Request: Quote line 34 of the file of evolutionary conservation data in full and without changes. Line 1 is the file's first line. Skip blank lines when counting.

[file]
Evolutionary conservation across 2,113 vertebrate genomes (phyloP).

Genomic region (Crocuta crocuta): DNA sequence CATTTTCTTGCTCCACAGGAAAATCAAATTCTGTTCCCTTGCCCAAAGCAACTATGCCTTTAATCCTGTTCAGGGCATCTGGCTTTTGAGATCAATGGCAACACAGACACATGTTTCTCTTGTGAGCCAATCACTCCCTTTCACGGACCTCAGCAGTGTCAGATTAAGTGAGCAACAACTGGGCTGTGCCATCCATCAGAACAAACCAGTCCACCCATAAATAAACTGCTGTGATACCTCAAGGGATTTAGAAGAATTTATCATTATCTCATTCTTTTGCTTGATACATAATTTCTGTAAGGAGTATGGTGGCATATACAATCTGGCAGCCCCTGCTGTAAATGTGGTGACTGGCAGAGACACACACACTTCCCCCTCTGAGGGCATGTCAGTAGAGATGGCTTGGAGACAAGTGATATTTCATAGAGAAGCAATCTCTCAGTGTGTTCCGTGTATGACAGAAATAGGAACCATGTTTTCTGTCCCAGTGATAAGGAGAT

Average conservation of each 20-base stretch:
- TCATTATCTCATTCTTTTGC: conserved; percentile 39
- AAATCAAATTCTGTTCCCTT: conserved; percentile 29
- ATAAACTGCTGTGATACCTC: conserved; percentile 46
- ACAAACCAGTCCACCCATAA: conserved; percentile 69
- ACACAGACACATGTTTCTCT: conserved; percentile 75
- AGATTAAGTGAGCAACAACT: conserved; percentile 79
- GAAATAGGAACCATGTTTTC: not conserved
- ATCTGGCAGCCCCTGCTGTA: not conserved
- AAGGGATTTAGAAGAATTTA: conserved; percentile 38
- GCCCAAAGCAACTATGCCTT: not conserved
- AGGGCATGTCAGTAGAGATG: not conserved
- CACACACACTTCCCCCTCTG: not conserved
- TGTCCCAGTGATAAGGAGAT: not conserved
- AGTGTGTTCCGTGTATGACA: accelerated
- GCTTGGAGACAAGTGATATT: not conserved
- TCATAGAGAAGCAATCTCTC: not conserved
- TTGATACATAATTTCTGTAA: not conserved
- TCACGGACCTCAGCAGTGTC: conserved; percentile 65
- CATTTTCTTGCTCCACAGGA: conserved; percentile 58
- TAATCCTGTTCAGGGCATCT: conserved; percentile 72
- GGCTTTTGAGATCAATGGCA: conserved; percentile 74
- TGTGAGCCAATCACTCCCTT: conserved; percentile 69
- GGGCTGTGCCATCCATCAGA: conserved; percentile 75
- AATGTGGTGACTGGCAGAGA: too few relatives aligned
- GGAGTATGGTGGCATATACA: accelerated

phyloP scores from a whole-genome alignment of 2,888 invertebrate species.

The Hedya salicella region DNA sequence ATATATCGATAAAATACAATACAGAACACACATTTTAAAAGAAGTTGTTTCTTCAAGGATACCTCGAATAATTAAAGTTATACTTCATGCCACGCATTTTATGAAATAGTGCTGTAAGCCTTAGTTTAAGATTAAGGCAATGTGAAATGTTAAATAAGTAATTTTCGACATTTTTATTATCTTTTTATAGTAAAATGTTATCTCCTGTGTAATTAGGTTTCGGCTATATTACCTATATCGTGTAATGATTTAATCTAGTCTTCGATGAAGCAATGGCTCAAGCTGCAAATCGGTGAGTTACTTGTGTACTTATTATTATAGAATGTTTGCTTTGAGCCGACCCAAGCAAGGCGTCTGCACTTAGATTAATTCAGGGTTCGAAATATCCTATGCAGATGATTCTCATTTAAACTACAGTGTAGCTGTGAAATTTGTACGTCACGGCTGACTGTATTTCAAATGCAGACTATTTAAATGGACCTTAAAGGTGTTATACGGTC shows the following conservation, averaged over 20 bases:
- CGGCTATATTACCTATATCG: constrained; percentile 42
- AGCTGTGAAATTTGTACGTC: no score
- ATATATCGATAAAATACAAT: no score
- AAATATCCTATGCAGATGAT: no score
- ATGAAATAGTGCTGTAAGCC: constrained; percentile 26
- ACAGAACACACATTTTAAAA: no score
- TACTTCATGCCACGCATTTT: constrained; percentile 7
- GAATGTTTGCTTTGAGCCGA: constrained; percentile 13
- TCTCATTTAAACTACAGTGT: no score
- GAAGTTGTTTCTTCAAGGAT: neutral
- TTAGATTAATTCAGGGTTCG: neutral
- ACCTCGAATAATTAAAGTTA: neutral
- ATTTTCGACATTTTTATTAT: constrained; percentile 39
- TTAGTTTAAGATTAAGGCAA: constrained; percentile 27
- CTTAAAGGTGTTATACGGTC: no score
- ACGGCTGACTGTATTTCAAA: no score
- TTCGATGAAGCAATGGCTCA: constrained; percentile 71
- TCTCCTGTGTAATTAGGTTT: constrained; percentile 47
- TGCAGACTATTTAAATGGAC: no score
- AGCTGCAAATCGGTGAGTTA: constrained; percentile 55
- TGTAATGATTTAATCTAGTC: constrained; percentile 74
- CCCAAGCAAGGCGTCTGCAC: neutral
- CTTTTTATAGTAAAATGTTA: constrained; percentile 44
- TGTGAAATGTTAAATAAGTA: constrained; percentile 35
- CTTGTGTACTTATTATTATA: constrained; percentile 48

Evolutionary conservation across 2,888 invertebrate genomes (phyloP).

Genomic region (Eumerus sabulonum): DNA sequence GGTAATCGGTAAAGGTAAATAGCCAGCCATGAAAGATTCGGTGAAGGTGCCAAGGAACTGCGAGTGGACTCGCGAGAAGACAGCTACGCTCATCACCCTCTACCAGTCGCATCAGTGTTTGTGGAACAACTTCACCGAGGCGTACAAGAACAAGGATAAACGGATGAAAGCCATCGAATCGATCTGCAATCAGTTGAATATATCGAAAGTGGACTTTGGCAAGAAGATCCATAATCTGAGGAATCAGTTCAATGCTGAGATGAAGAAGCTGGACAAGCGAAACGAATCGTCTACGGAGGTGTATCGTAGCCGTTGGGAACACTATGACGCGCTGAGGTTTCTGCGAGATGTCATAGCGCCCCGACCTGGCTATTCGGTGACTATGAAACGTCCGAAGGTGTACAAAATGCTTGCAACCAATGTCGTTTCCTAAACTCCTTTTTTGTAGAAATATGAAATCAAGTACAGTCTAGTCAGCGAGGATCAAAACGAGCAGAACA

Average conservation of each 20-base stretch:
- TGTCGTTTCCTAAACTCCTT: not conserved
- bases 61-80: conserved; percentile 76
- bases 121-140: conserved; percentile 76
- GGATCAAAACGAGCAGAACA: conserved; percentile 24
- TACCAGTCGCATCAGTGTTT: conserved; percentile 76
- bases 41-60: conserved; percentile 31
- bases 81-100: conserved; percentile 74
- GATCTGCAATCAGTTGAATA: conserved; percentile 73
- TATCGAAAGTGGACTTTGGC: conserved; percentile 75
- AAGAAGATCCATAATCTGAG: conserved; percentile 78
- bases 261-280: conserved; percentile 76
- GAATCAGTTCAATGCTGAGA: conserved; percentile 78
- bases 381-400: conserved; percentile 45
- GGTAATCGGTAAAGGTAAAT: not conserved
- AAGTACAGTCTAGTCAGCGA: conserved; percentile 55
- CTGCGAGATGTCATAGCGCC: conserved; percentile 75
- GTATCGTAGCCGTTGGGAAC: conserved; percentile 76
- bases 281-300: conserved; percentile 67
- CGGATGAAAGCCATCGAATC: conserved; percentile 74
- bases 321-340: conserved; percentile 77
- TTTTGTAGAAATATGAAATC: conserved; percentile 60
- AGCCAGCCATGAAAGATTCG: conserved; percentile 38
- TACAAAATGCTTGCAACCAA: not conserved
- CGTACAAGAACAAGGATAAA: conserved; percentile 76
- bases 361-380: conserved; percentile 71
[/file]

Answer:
- AAATATCCTATGCAGATGAT: no score